Book Review: Culture Trails by Lonely Planet

Culture Trails by Lonely Planet
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You can always rely upon Lonely Planet publications to show you something new. Something unexpected, challenging, or just plain quirky. And their recent title – Culture Trails – is no exception.

Lonely Planet Culture Trails
Culture Trails – a recent title from Lonely Planet

About Lonely Planet Culture Trails

Culture Trails features self-guided cultural itineraries in cities (or sometimes wider regions) around the world. Each is designed to fit into a weekend or short trip of a few days. Some of the tours are best taken on foot; others require a car or public transport.

But what is culture? This book interprets the term widely, ranging from literature, art or music to indigenous culture and local idiosyncrasies. So, beside more conventional offerings like Literary Dublin there are Steampunk in Omaru, NZ, and Sauna Culture in Finland. Or even Soviet Architecture in Bulgaria and Comic-Strips in Brussels. As the introduction says, “culture exists everywhere, and it means everything to the curious traveller”.

Lonely Planet Culture Trails - Dublin
Literary Dublin – one of 52 itineraries in Culture Trails

Some of the trails – like Oxford’s Storytellers – I might have discovered for myself (although I hadn’t realised the city’s Botanic Gardens had so many literary associations). But others – such as Myths and Legends of Old Hong Kong – are less obvious. And sometimes there is a different perspective on familiar places – Paris through the eyes of Ernest Hemingway, or Rock Star London.

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Using Culture Trails for Information and Inspiration

Each entry has an introduction and some practical information (how to get there, and how long to allow for the tour). There is a list and description of each place along the route, and suggestions for places to eat and sleep. As always with Lonely Planet books, it is all backed up with lots of full colour pictures.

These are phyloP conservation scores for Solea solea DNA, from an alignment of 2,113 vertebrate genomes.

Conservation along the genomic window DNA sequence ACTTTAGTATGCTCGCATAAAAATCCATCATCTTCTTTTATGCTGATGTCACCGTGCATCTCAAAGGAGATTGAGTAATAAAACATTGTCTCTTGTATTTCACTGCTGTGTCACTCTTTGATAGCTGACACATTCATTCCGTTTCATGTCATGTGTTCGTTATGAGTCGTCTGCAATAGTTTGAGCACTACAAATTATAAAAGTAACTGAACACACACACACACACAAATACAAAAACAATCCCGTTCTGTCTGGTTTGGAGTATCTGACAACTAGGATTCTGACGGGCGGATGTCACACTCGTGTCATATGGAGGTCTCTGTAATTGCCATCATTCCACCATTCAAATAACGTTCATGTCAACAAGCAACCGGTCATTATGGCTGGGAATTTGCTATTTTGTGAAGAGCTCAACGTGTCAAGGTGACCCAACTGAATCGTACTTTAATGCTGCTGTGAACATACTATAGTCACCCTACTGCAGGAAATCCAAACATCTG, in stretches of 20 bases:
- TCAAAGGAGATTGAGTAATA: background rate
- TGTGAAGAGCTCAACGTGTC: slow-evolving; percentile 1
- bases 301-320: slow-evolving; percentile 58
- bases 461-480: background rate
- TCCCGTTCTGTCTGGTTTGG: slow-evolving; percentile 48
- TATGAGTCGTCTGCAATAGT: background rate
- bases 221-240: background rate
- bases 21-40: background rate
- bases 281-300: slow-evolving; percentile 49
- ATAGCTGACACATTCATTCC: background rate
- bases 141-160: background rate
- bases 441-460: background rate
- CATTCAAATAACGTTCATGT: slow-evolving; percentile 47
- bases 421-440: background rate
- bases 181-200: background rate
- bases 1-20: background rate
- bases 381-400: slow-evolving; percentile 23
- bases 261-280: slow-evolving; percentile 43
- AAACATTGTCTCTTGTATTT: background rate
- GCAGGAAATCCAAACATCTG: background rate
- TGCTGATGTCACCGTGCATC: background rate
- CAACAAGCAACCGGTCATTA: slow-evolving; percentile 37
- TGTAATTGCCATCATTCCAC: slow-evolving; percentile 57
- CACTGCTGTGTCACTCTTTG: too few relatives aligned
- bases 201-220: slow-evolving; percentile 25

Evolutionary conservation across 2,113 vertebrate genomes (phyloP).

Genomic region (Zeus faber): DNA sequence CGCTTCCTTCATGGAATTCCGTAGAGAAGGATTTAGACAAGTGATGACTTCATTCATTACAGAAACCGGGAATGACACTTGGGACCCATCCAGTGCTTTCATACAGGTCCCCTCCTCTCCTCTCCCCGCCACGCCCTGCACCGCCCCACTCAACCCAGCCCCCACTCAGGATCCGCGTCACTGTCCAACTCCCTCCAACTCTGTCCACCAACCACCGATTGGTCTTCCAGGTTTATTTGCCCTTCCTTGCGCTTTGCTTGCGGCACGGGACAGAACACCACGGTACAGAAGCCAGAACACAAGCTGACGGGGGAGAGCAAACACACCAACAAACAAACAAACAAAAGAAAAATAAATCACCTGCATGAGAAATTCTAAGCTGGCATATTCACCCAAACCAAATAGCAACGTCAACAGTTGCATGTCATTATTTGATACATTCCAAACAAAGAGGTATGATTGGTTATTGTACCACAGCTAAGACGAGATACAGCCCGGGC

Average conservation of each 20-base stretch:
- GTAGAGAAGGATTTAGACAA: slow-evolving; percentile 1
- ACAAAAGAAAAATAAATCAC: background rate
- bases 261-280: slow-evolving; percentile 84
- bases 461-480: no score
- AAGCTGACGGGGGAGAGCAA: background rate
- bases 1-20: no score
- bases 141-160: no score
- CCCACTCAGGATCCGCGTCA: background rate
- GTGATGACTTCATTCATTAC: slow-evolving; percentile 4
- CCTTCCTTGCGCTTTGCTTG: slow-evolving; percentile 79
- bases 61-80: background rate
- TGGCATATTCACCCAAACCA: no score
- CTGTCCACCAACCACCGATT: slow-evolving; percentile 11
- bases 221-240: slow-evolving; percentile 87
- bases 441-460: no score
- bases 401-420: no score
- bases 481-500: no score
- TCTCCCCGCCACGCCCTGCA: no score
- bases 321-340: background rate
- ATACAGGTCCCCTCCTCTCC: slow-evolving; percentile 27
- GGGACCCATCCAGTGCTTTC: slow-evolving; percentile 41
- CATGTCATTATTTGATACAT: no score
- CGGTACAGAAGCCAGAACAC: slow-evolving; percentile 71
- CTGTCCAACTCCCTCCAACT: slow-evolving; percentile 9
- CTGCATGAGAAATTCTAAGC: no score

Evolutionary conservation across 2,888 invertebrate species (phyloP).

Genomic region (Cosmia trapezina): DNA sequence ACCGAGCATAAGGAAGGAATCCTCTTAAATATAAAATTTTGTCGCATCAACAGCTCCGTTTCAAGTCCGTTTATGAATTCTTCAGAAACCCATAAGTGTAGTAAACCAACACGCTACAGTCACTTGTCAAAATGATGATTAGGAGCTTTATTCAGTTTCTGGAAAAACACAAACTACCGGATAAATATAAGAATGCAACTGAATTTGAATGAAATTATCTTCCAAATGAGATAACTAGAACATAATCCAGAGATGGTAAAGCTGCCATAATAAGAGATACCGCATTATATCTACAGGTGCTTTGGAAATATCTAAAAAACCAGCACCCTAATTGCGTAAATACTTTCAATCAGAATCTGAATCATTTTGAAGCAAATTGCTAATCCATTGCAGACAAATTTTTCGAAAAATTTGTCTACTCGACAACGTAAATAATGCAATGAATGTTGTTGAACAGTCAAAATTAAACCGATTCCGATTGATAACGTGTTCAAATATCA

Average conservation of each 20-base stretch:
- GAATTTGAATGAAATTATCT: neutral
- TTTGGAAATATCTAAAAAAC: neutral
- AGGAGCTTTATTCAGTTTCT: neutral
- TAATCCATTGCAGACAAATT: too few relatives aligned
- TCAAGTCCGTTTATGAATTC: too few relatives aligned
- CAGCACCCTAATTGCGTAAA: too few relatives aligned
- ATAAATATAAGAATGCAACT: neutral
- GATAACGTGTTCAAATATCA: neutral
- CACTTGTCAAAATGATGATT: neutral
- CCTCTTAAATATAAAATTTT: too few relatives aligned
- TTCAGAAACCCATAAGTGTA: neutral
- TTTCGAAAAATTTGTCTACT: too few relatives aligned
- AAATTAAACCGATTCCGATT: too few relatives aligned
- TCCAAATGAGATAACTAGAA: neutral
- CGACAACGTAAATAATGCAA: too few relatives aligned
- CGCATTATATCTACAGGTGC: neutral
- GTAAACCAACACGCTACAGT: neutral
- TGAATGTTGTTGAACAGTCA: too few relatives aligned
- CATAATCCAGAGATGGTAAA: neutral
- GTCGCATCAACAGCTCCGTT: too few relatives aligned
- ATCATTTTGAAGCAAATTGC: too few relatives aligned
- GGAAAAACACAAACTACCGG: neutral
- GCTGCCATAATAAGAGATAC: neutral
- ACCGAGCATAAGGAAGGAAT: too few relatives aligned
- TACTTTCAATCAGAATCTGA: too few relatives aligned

Lonely Planet Culture Trails - Marrakesh
The itinerary for Artisan Marrakesh

There’s plenty to inspire you here. I’m certainly planning to follow the Charles Rennie Mackintosh Trail in Glasgow later this year, and I might have a go at Goya’s Madrid. And, while I’d never particularly thought of Ethiopia as a destination, the Ancient Religion trail looks fascinating.

Culture Trails is available from the Lonely Planet shop. It’s currently only in hardback: read it at home for inspiration, then copy the relevant pages to use when you’re travelling.

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About Karen

WorldWideWriter is owned and managed by Karen Warren. I have been writing and travelling for many years (almost 60 countries at the last count). I’ve visited every continent except Antarctica (I still hope to get there one day…), and my current favourite destinations are Italy, Spain and North America. This website is my attempt to inform and inspire other travellers, and to share some of the things I’ve discovered along the way.

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7 thoughts on “Book Review: Culture Trails by Lonely Planet”

  1. Carolina Colborn

    That really sounds like a great book to own. A peek at different cultures is a major reason we travel. I would add food to the definition of culture, however. But I guess Food Trails would be a whole new book by itself!

    1. The book has lots of suggestions for places to eat and drink but no actual food trails. As you say, food is an important part of culture but it could easily make its own book!

  2. It sounds like these Lonely Planet Culture Trails walks would be great to take if you happen to visit one of these places. The problem is that I’m unlikely to buy the book if I’m not sure which or how many I’ll visit. What I’d really like is to be able to just buy the ones I wanted to use individually, preferably published on board or laminated and folded so they’d be easy to stick in a pocket. Now that would be really useful!

    1. I know some of LP’s guidebooks can be bought as individual chapters in digital format (I’ve done that myself and find it useful). But I don’t think they do it with any of the inspirational-style titles.

  3. I love the concept of weekend travels. Lonely Planet always does such a great job…and I love their photos!

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